Advisors, don’t hold your breath. Despite widespread criticism from basically every side of the equation, it appears unlikely the SEC is going to do much to correct the major flaws in its current Best Interest Rule. Barbara Roper of the CFA, says that she is “not at all confident” the SEC will make any meaningful changes to the rule “to better protect investors”, pointing out that the SEC had every chance to improve on the DOL rule, but didn’t. “It’s hard to believe that they are going to have a sudden conversion and fix the problems now”, she says.
FINSUM: Brokers, consumer protection groups, and clients all hate this rule (and don’t understand it), and it doesn’t make sense to anybody. Hopefully Roper is wrong and they will change the rule, but we worry they may not.
The SEC’s best interest rule has been giving brokers headaches almost since the demise of the DOL rule. Many groups have commented on the rule’s failing, including its governance on the use of titles and its deeply confusing attempt at delineating between brokers and advisors. However, one of those gripes now seems to have played out in practice, as early results from the SEC’s testing of its Customer Relationship Summary form (CRS) has essentially failed. According to the chief of the firm hired to do the study for the SEC, “Overall, participants had difficulty throughout the proposed CRS with sorting out the similarities and differences between the broker/dealer services and investment advisor services, and integrating this information across sections”.
FINSUM: This supports exactly what everyone in the industry has been saying—the rule is totally confusing and does nothing to help consumers. The SEC is going to have to do a major rewrite.
Advisors need to prepare themselves for a nasty eventuality that looks like a near certainty when the market next crashes. According to a top wealth management lawyer, there are likely to be a great deal of lawsuits filed by clients against their advisors whenever the next big crash comes. The lawsuits will be focused on claims of reverse churning, or that advisors put client money in fee-baseds account in order to collect fees without offering significant advice or trading. Since switching clients into fee-based accounts (versus commission-based accounts) has been a very common practice over the last several years, the atmosphere is ripe for a massive wave of lawsuits.
FINSUM: This article is worryingly insightful. The big switch to fee-based accounts, which preceded but also corresponded to the DOL rule, might have set up advisors for some major legal headaches in the next downturn.
Fidelity is doubling down on its recent move to offer completely free index funds with no investment minimums. The money manager will launch a pair of new free index funds, one focused on large caps, and the other on the “extended market” (or small and midcaps), in late September. The new free funds are part of Fidelity’s strategy to compete vigorously on pricing to bring in new clients, and then try to earn money from them spending on other services.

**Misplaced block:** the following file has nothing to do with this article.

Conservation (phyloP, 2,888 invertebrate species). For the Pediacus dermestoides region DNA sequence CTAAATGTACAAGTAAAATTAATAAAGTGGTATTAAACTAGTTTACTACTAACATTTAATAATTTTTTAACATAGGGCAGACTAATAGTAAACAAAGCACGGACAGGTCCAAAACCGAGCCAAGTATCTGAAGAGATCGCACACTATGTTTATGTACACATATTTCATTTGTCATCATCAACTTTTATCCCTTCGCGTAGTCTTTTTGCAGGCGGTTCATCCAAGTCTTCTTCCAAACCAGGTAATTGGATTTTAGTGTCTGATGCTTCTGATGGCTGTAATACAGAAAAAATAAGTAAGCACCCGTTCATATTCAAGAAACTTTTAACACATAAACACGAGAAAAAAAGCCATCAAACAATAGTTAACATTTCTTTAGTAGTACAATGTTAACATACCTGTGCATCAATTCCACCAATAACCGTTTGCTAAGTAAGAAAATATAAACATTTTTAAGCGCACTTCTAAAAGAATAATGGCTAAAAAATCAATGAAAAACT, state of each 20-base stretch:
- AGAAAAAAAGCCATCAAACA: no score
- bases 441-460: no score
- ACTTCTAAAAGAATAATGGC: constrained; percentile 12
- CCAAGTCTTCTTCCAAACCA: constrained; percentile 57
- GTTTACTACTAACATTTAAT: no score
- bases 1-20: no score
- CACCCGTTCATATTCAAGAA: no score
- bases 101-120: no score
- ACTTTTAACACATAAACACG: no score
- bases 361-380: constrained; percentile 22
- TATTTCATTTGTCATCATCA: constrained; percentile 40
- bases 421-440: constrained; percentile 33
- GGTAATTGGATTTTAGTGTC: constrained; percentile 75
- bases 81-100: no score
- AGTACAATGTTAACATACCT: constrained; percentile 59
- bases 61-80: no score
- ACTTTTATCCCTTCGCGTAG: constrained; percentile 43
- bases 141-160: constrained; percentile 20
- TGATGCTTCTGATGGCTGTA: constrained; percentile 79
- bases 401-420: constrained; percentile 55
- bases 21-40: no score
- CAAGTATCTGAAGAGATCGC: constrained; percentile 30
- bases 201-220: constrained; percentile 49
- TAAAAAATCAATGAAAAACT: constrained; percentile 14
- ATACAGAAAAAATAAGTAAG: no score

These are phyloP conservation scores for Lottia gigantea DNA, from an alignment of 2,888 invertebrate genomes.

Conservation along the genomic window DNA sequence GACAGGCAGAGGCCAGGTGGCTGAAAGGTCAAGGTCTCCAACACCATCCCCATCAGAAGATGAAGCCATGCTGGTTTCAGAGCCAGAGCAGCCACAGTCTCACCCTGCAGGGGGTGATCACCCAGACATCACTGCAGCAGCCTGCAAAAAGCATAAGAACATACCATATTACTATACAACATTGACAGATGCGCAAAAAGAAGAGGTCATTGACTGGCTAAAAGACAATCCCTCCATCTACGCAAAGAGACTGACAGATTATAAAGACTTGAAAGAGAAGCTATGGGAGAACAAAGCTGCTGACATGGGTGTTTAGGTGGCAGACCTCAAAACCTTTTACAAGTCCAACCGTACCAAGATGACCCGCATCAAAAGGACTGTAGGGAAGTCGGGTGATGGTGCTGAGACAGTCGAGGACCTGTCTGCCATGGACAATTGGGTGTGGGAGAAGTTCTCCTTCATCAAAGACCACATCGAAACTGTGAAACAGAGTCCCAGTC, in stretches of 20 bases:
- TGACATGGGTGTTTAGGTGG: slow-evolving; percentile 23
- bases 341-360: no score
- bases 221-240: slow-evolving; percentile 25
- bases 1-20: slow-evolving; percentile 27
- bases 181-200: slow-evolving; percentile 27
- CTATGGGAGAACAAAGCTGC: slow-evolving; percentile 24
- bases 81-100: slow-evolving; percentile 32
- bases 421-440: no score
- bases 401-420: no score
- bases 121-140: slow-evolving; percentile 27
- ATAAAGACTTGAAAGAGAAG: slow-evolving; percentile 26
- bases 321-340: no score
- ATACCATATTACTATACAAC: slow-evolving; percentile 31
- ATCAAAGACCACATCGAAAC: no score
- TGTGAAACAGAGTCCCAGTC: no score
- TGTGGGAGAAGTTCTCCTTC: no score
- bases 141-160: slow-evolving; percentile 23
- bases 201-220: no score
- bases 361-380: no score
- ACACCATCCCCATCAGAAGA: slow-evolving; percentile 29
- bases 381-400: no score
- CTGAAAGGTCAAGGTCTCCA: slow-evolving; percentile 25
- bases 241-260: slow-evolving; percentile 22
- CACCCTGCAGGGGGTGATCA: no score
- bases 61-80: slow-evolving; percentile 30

FINSUM: Fidelity is almost using these funds as loss leaders in order to drum up other business. This may work for them because they have such a large product suite, but for less diversified managers, it poses a serious challenge.
For several years Vanguard was seen as the champion of low-cost investing. It led the revolution in ever-lower cost ETFs. However, just recently, it seems to have fallen on hard times as it is facing challenges on multiple fronts. In particular, it is suffering at the hands of Fidelity, which is undercutting it on fund pricing. Fidelity’s recent no-fee index funds mean they are even cheaper than Vanguard’s lowest cost funds. The second, and perhaps even more worrisome challenge, relates to investment minimums, which Fidelity did away with on its cheapest funds. Vanguard’s minimums are now starting to look old-fashioned by comparison.
FINSUM: The best way for Vanguard to compete would be to merge some of the classes of their products. However, doing so would require a big revenue haircut, all of which means the company has some tough choices to make.
Fidelity made a huge splash in the asset and wealth management world’ about a month ago when it launched the markets first completely free indexed mutual funds, and with no investment minimums. The move sparked big share price losses for other asset managers and seemed to spell doom for the industry. But how have the funds actually performed so far? The answer is well. The pair of funds have taken in almost $1 bn of client money in just a month, which is considered a solid success.
FINSUM: We think this is a good showing for Fidelity, but one of the other issues the zero fee funds have brought up is that there are many other terms of index funds that investors need to pay close attention to. Not just price.